Prior to the OLG Karlsruhe’s ruling, however, there had already been claimant-friendly views on the legal question at hand. The OLG Düsseldorf (another German appeals court), but also some lower-level courts, had found the suspension clause to apply also to pre-July-2005 damage claims. They argued primarily with the legislative history and the aim and purpose of introducing the suspension clause in 2005, which had been driven by a political will to effectively enhance private cartel enforcement. This legislative will, the advocates of this view argued, was not limited to post-July-2005 claims only.
With today’s decision, the BGH resolved the controversy around the interpretation of the suspension clause. It ruled in favor of the claimant-friendly position. According to its press release (with the full version of the judgment not yet available), the BGH found that new statute of limitations rules (including the disputed suspension clause) shall apply – based on a general principle of German law – directly to all claims that were not yet time-barred at the time when the new provisions came into effect on July 1, 2005. This general principle of German law goes back to the Imperial Court of Justice (Reichsgericht), and in the BGH’s view, the legislator adhered to it ever since. The BGH therefore decided that the suspension clause shall also apply to the cartel damage claims in the case at hand because these claims were not yet time-barred on July 1, 2005. The limitation period was thus suspended from July 1, 2005 until the BGH came down with its final judgment on the cartelist’s appeal against the FCO’s infringement decision in 2013, and thus, the plaintiff in the case at hand can still claim damages relating to the purchases made between 1993 and the end of 2002.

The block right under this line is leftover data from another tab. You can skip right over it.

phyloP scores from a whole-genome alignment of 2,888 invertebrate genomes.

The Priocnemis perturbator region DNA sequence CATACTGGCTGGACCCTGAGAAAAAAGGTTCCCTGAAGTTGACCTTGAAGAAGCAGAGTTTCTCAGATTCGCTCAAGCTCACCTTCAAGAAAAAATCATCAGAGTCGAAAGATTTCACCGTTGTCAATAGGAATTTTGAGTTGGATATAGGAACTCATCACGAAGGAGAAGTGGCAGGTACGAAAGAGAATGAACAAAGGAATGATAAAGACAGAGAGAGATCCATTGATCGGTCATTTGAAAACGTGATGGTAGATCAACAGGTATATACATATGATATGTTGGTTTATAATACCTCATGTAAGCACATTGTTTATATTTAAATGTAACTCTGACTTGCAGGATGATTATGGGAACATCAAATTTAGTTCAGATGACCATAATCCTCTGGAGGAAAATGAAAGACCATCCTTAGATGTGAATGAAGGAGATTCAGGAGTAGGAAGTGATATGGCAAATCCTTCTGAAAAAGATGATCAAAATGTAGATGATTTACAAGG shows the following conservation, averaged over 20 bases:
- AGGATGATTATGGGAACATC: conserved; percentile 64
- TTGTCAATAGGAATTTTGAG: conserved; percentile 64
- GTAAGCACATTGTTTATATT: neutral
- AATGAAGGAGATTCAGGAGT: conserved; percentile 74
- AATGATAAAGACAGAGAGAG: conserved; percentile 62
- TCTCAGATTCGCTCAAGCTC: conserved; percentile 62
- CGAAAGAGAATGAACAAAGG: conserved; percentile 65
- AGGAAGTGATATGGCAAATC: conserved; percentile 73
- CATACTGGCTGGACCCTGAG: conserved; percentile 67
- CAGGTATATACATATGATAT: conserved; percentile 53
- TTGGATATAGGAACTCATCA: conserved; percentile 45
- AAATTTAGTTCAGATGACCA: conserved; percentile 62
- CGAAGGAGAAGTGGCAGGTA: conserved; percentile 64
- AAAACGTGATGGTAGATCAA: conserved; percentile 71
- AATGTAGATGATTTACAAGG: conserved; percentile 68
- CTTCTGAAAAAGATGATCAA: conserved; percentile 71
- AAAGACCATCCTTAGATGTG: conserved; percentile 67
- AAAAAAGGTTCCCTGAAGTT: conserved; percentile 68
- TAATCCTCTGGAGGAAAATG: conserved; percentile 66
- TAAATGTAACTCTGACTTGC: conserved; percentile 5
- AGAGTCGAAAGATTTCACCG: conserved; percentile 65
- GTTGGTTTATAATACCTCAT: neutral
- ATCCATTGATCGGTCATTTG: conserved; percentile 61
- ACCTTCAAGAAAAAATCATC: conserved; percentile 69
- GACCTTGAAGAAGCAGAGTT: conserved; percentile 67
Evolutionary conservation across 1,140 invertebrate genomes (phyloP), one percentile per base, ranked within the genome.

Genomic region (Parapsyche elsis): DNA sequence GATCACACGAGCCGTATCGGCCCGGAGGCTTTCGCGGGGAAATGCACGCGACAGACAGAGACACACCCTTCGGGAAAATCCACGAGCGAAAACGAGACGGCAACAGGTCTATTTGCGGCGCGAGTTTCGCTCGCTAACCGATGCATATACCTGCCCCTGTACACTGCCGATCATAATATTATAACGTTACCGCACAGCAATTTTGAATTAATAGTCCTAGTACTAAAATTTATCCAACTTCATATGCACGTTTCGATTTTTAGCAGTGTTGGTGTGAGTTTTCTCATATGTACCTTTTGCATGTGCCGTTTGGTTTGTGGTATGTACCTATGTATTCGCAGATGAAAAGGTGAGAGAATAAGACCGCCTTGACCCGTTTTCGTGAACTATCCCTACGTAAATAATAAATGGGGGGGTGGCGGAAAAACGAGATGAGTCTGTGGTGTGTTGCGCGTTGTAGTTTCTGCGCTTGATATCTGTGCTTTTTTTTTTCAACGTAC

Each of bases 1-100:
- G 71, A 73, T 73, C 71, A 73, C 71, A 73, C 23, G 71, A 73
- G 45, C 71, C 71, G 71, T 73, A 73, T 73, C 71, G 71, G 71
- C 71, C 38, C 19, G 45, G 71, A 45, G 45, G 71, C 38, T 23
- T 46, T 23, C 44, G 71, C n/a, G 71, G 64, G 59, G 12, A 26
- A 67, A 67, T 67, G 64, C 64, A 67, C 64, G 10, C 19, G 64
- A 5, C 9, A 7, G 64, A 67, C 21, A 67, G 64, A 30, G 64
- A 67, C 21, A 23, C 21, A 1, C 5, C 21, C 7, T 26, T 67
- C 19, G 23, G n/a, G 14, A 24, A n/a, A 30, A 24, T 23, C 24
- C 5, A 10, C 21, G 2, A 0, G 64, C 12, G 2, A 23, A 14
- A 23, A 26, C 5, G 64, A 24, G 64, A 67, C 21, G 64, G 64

The BGH’s judgement has been long awaited, and it will serve as an important precedent when bringing cartel damage claims under German law. It will thus have a much broader impact than just on the specific cement case at hand.